Thinks the district nurses are absolutely wonderful.

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But the district nurses I'll praise. District nurses are absolute angels. I had a lovely one and she used to come everyday to do the dressings at home and quite different [to the hospital nurses]. She had two pieces. She undid a pack, and one she put all the dirties on and one had all the clean and she washed her hands, and she is lovely. 

She still comes. She says she loves coming because I'm always cheerful and we have a nice little chat. I don't need her now because I don't have dressings, but she'll come or ring me about every couple of weeks. So the district nurses I think are absolutely wonderful.

 

Illness has made her appreciate her life, her family and friends and she is determined to enjoy...

Illness has made her appreciate her life, her family and friends and she is determined to enjoy...

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But the good thing that has come out of it is that it was like a wake up call, life doesn't go on forever. Apart from cancer I'm getting old. I can't run about with children the way I used to and take them to museums and things. But the good thing is I have a lot of friends because I have so many outside interests. 

I was surprised at how very loving and kind they were. I had, I suppose in the first instance, I had about sixty cards from various people, all so loving and kind and so this has made me appreciate life and made me appreciate my family and friends and so this the good side and I'm determined to enjoy every moment of the life that I've got, which I do. 

I love being with the children and I love my garden, I like gardening. I can do a bit at a time. So there is some good out of evil, you know, you've got to make it the way you want it to.

 

“Doctors and nurses should recognise that patients in hospital are vulnerable”.

“Doctors and nurses should recognise that patients in hospital are vulnerable”.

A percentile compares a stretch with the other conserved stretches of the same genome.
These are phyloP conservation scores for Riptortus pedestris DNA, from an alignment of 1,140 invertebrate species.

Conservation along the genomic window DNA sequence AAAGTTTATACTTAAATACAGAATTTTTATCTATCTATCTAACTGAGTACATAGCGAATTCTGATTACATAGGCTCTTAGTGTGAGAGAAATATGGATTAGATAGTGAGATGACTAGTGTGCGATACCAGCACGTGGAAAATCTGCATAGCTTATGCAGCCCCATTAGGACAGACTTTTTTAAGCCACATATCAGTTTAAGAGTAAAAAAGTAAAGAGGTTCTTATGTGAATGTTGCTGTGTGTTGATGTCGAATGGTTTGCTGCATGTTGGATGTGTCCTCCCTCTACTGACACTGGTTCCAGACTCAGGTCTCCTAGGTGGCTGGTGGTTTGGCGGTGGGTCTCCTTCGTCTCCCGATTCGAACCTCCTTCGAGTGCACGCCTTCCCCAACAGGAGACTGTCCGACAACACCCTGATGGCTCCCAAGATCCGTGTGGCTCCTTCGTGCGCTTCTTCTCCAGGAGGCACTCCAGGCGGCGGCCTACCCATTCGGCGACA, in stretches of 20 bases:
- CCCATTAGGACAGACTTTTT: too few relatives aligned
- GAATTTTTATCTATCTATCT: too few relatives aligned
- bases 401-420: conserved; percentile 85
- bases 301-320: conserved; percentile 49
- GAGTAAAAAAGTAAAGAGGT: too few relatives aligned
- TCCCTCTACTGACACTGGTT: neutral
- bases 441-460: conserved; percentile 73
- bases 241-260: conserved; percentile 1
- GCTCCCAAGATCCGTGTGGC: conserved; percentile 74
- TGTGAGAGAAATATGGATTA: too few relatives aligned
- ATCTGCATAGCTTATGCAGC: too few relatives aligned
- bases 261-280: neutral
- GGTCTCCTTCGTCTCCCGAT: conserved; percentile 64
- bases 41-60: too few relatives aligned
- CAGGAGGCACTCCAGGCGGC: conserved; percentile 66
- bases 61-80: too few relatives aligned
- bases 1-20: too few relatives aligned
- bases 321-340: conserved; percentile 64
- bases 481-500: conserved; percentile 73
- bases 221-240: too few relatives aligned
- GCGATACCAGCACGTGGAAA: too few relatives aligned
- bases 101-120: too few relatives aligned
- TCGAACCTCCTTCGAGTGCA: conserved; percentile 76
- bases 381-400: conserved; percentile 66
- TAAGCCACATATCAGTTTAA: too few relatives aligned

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Have you got any suggestions about how staff training can improve those things that you've mentioned?

Oh yes. I think they must as I've said, they must be taught that each patient is an individual. They're very vulnerable. They're very sensitive and what they want is kindness. They don't want to hear, 'Oh I'm too busy to bring you a bed pan'.  Or, 'Get up and go you'll be alright'. I mean they kept saying, 'You can go to the toilet'. And I said, 'Well look, I can hardly walk, I will wet myself by the time I get there'. Well you shouldn't have to say this. I mean patients know whether they can get out of bed and get to the toilet in time, but to be told, 'Get up and go'. And having to explain, well I'm afraid I can't. They should know this; they should know each patient and their capabilities.

You also put a lot of stress on the importance of being listened to.

Oh yes, yes. They don't listen at all they just tell you what to do, they just dictate really. You're not a person, you have no points of view, you don't seem to have any feelings as far as they're concerned. You've just got cancer and they'll do this and they'll do that and that's it.

So really what you're saying is apart from paying attention to the physical treatment and consequences of that, to look at the person as an individual with emotions and needs.

Absolutely, absolutely. We... although in the old days nurses did, and so did doctors, I mean they'd sit by your bed. I mean, I remember when I had my appendix out when I was a teenager and they sat by the bed and told you what was going to happen and chattered away but now they don't and I've seen, oh masses of doctors during this year's illness and I don't think one of them has sat and talked to me as a person.